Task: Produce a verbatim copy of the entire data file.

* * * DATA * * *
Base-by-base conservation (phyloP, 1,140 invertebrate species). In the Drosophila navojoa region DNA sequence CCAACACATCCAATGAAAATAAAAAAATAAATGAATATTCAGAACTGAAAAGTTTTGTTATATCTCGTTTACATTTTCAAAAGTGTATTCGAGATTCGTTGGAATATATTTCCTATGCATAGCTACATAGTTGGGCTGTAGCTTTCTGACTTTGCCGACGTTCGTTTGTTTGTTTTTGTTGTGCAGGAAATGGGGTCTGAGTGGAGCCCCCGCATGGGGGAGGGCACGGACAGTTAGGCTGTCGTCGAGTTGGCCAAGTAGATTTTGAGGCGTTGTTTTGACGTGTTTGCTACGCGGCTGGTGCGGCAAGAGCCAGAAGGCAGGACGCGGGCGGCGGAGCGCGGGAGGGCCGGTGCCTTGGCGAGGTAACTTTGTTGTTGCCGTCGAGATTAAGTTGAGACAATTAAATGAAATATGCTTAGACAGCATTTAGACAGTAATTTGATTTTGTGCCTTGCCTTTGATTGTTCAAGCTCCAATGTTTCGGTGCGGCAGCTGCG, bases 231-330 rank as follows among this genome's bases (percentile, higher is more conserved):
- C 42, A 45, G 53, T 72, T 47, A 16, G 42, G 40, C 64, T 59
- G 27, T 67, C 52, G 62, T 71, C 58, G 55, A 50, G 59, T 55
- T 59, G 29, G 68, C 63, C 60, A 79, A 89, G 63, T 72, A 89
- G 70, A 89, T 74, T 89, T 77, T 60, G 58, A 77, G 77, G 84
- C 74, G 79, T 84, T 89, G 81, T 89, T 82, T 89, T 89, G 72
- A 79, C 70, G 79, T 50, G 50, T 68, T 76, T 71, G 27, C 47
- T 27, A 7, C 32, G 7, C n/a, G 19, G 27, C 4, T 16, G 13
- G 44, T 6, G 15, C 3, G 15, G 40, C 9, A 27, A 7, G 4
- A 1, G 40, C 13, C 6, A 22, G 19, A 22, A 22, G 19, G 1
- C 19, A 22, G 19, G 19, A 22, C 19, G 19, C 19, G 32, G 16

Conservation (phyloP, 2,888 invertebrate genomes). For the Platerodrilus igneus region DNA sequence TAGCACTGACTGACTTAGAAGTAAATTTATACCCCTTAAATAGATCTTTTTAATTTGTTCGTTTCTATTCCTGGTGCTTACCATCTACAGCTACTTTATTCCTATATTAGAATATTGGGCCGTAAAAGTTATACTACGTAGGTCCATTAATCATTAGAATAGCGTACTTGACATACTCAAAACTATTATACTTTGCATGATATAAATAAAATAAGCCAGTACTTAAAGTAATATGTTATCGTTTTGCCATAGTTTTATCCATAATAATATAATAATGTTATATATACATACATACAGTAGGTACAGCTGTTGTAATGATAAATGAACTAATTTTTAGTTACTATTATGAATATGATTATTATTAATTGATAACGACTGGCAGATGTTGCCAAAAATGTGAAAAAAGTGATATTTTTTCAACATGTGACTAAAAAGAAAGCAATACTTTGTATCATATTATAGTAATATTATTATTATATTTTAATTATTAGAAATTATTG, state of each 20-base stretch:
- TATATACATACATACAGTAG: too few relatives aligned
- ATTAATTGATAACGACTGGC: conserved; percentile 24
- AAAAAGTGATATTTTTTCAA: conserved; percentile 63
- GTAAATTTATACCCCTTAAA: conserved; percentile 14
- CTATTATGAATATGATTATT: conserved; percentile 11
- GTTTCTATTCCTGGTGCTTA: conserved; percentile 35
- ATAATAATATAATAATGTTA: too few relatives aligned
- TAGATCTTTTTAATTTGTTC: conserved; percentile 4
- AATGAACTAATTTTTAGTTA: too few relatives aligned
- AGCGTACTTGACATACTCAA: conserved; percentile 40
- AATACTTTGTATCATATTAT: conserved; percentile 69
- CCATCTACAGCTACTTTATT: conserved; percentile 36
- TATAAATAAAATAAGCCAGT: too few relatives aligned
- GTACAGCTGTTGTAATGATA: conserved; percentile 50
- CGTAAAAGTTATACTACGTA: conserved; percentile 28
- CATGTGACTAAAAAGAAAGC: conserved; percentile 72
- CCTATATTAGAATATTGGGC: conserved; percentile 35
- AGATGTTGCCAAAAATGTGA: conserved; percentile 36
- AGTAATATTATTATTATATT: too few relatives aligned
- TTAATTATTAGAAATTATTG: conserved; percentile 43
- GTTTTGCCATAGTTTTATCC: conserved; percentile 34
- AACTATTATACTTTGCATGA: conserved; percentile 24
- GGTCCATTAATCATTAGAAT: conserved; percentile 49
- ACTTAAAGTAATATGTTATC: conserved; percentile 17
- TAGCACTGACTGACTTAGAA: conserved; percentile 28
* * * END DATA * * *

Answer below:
Base-by-base conservation (phyloP, 1,140 invertebrate species). In the Drosophila navojoa region DNA sequence CCAACACATCCAATGAAAATAAAAAAATAAATGAATATTCAGAACTGAAAAGTTTTGTTATATCTCGTTTACATTTTCAAAAGTGTATTCGAGATTCGTTGGAATATATTTCCTATGCATAGCTACATAGTTGGGCTGTAGCTTTCTGACTTTGCCGACGTTCGTTTGTTTGTTTTTGTTGTGCAGGAAATGGGGTCTGAGTGGAGCCCCCGCATGGGGGAGGGCACGGACAGTTAGGCTGTCGTCGAGTTGGCCAAGTAGATTTTGAGGCGTTGTTTTGACGTGTTTGCTACGCGGCTGGTGCGGCAAGAGCCAGAAGGCAGGACGCGGGCGGCGGAGCGCGGGAGGGCCGGTGCCTTGGCGAGGTAACTTTGTTGTTGCCGTCGAGATTAAGTTGAGACAATTAAATGAAATATGCTTAGACAGCATTTAGACAGTAATTTGATTTTGTGCCTTGCCTTTGATTGTTCAAGCTCCAATGTTTCGGTGCGGCAGCTGCG, bases 231-330 rank as follows among this genome's bases (percentile, higher is more conserved):
- C 42, A 45, G 53, T 72, T 47, A 16, G 42, G 40, C 64, T 59
- G 27, T 67, C 52, G 62, T 71, C 58, G 55, A 50, G 59, T 55
- T 59, G 29, G 68, C 63, C 60, A 79, A 89, G 63, T 72, A 89
- G 70, A 89, T 74, T 89, T 77, T 60, G 58, A 77, G 77, G 84
- C 74, G 79, T 84, T 89, G 81, T 89, T 82, T 89, T 89, G 72
- A 79, C 70, G 79, T 50, G 50, T 68, T 76, T 71, G 27, C 47
- T 27, A 7, C 32, G 7, C n/a, G 19, G 27, C 4, T 16, G 13
- G 44, T 6, G 15, C 3, G 15, G 40, C 9, A 27, A 7, G 4
- A 1, G 40, C 13, C 6, A 22, G 19, A 22, A 22, G 19, G 1
- C 19, A 22, G 19, G 19, A 22, C 19, G 19, C 19, G 32, G 16

Conservation (phyloP, 2,888 invertebrate genomes). For the Platerodrilus igneus region DNA sequence TAGCACTGACTGACTTAGAAGTAAATTTATACCCCTTAAATAGATCTTTTTAATTTGTTCGTTTCTATTCCTGGTGCTTACCATCTACAGCTACTTTATTCCTATATTAGAATATTGGGCCGTAAAAGTTATACTACGTAGGTCCATTAATCATTAGAATAGCGTACTTGACATACTCAAAACTATTATACTTTGCATGATATAAATAAAATAAGCCAGTACTTAAAGTAATATGTTATCGTTTTGCCATAGTTTTATCCATAATAATATAATAATGTTATATATACATACATACAGTAGGTACAGCTGTTGTAATGATAAATGAACTAATTTTTAGTTACTATTATGAATATGATTATTATTAATTGATAACGACTGGCAGATGTTGCCAAAAATGTGAAAAAAGTGATATTTTTTCAACATGTGACTAAAAAGAAAGCAATACTTTGTATCATATTATAGTAATATTATTATTATATTTTAATTATTAGAAATTATTG, state of each 20-base stretch:
- TATATACATACATACAGTAG: too few relatives aligned
- ATTAATTGATAACGACTGGC: conserved; percentile 24
- AAAAAGTGATATTTTTTCAA: conserved; percentile 63
- GTAAATTTATACCCCTTAAA: conserved; percentile 14
- CTATTATGAATATGATTATT: conserved; percentile 11
- GTTTCTATTCCTGGTGCTTA: conserved; percentile 35
- ATAATAATATAATAATGTTA: too few relatives aligned
- TAGATCTTTTTAATTTGTTC: conserved; percentile 4
- AATGAACTAATTTTTAGTTA: too few relatives aligned
- AGCGTACTTGACATACTCAA: conserved; percentile 40
- AATACTTTGTATCATATTAT: conserved; percentile 69
- CCATCTACAGCTACTTTATT: conserved; percentile 36
- TATAAATAAAATAAGCCAGT: too few relatives aligned
- GTACAGCTGTTGTAATGATA: conserved; percentile 50
- CGTAAAAGTTATACTACGTA: conserved; percentile 28
- CATGTGACTAAAAAGAAAGC: conserved; percentile 72
- CCTATATTAGAATATTGGGC: conserved; percentile 35
- AGATGTTGCCAAAAATGTGA: conserved; percentile 36
- AGTAATATTATTATTATATT: too few relatives aligned
- TTAATTATTAGAAATTATTG: conserved; percentile 43
- GTTTTGCCATAGTTTTATCC: conserved; percentile 34
- AACTATTATACTTTGCATGA: conserved; percentile 24
- GGTCCATTAATCATTAGAAT: conserved; percentile 49
- ACTTAAAGTAATATGTTATC: conserved; percentile 17
- TAGCACTGACTGACTTAGAA: conserved; percentile 28